As greenhouses expand across the NWT, greenthumbs are beginning to realize that the North can be a great place to grow food.

“The climate is actually not that big of a challenge,” said Brittany Wever of Sahtu Gardens in Norman Wells.

“I can’t grow tomatoes outside, but I couldn’t grow them outside in Edmonton, either, as well as I can in a greenhouse. And there are less pests than down south.”

Carrots, freshly pulled from the soil, at the Sahtu Gardens. photo courtesy of Sahtu Gardens

Wever’s family started this business four years ago, taking over from Produce North, which had existed for close to 10 years prior.

“At the beginning it was just the flower greenhouse and we’ve almost doubled the amount that we sell out of that,” said Wever, adding they’ve also doubled vegetable production.

They sell starter plants, such as tomatoes; eggs; live chickens and live pigs, which are butchered in a communal fashion; vegetables such as zucchinis, carrots and cucumbers; and they’ve recently put in haskap berry bushes and a strawberry patch.

“Every corner of our yard is now in production of some kind,” said Wever.

Sahtu Gardens is one of several greenhouse and garden projects around the territory that are proving to be successful.

A 1,500-square-foot greenhouse was built in Gameti in 2016, adding onto the community’s thriving garden space, which has grown to 1.5 acres this year. Between 2014 and 2018, the operation has produced close to 8,864 kilograms of potatoes, 445 kilograms of pork, 130 kilograms of poultry and more than 2,000 dozens of chicken eggs.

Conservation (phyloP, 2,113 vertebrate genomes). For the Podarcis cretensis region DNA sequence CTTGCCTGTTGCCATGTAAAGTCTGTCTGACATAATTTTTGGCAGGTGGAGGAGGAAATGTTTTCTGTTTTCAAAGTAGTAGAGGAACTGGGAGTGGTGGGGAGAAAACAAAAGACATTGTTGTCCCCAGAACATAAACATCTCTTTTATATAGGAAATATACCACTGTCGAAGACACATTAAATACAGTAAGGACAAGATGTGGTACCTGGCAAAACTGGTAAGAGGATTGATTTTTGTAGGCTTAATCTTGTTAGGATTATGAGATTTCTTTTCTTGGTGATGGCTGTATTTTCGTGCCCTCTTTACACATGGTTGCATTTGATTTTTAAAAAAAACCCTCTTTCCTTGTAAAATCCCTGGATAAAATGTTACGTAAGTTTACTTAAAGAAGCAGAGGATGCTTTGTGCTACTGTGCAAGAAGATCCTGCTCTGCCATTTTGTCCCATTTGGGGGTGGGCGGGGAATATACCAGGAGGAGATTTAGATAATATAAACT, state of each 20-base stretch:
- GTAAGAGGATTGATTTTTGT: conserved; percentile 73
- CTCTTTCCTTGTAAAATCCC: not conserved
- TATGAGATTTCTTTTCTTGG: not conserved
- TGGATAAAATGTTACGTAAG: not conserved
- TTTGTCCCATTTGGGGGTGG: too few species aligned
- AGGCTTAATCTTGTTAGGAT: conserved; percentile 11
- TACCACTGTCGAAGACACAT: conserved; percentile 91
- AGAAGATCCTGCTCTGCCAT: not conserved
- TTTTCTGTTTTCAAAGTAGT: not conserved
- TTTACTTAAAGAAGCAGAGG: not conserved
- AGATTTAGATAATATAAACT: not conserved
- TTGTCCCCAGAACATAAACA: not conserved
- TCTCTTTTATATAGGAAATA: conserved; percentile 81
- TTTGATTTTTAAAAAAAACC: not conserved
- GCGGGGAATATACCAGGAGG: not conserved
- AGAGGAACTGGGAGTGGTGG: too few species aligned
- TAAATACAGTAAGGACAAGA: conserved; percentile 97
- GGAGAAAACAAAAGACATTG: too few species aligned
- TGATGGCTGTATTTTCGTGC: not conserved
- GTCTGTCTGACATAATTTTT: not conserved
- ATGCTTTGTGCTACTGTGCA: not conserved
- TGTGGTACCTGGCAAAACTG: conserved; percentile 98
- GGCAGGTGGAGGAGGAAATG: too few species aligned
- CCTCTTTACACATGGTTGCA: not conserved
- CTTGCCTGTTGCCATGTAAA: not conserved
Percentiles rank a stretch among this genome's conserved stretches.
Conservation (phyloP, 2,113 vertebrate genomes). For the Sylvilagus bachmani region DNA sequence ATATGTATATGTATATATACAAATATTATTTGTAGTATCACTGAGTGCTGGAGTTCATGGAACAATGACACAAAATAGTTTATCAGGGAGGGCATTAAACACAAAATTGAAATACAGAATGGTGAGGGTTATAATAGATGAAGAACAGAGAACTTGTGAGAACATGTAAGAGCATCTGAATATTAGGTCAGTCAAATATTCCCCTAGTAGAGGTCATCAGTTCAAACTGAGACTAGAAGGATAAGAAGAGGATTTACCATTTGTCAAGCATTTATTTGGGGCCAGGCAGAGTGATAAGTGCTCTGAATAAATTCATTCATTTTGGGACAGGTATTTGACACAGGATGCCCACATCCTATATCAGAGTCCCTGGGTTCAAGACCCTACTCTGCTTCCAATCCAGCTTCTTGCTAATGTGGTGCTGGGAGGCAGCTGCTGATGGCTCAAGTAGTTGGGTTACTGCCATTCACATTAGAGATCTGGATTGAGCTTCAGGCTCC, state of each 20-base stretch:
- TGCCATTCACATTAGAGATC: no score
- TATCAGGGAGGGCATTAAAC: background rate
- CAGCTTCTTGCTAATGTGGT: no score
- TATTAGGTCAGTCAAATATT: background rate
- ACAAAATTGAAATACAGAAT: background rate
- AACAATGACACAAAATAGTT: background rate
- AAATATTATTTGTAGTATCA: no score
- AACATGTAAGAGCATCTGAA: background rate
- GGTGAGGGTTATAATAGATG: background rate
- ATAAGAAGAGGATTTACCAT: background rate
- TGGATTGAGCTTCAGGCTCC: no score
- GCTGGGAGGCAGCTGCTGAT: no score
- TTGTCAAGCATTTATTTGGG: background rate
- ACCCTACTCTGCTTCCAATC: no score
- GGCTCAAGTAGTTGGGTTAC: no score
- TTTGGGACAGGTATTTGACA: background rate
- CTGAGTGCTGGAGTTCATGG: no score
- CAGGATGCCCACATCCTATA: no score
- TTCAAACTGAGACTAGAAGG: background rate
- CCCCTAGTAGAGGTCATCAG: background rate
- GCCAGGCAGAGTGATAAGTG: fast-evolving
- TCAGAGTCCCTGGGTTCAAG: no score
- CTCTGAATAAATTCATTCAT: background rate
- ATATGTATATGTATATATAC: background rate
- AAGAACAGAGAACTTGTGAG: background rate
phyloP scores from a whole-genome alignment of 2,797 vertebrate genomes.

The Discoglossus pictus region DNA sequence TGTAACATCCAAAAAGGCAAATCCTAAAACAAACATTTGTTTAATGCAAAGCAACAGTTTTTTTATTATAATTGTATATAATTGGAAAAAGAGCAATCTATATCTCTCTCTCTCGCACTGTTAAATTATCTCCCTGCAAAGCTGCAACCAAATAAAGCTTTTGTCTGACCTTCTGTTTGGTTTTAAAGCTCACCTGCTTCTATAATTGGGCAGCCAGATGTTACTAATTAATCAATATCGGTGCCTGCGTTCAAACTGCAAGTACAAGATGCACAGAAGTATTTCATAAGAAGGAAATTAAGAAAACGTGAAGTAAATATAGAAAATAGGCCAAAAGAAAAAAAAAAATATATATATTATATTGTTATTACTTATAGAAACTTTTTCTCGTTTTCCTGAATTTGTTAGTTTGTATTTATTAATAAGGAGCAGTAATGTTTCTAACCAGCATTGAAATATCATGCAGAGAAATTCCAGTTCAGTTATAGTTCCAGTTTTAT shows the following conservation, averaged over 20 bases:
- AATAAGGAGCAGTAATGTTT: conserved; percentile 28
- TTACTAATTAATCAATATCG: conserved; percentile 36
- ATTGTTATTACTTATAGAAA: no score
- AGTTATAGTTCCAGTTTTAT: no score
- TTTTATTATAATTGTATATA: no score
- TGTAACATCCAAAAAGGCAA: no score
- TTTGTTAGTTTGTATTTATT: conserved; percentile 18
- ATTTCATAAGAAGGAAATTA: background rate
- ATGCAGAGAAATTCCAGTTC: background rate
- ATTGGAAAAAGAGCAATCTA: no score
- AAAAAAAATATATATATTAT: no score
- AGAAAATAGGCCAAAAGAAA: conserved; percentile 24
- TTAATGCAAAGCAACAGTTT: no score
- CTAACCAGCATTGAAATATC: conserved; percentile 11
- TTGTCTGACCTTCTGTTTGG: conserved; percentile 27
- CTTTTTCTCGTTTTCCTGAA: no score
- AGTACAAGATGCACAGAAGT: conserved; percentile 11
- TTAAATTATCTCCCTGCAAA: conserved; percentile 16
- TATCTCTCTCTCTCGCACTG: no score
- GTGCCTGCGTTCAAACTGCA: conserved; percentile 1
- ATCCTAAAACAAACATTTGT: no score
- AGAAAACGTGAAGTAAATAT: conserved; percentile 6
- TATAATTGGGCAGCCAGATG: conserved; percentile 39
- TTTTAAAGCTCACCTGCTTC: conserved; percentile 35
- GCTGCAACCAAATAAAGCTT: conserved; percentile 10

The Peel Garden Society, offering various classes out of its greenhouse, has doubled its membership to 14 since 2017.

The Inuvik Greenhouse, perhaps the territory’s best-known, keeps going strong, too.

he Inuvik Community Greenhouse, perhaps the territory’s best-known, has been going strong since 1998. NNSL file photo

“They’ve built a real sense of community around that place and that they’ve been selling locally grown food there for quite a while,” said Joel Holder, director of economic diversification at the Department of Industry, Tourism and Investment.

Holder says the reputations of the territory’s greenhouses have extended out of the NWT and into the academic world, with researchers coming up to look at greenhouse operations in a cold climate.

That research not only helps Northern greenhouses become more efficient, but lets other communities learn from the NWT’s successes.

“They learn from the successes the greenhouses have had and take some of those success stories and move them to other northern communities across the country,” said Holder.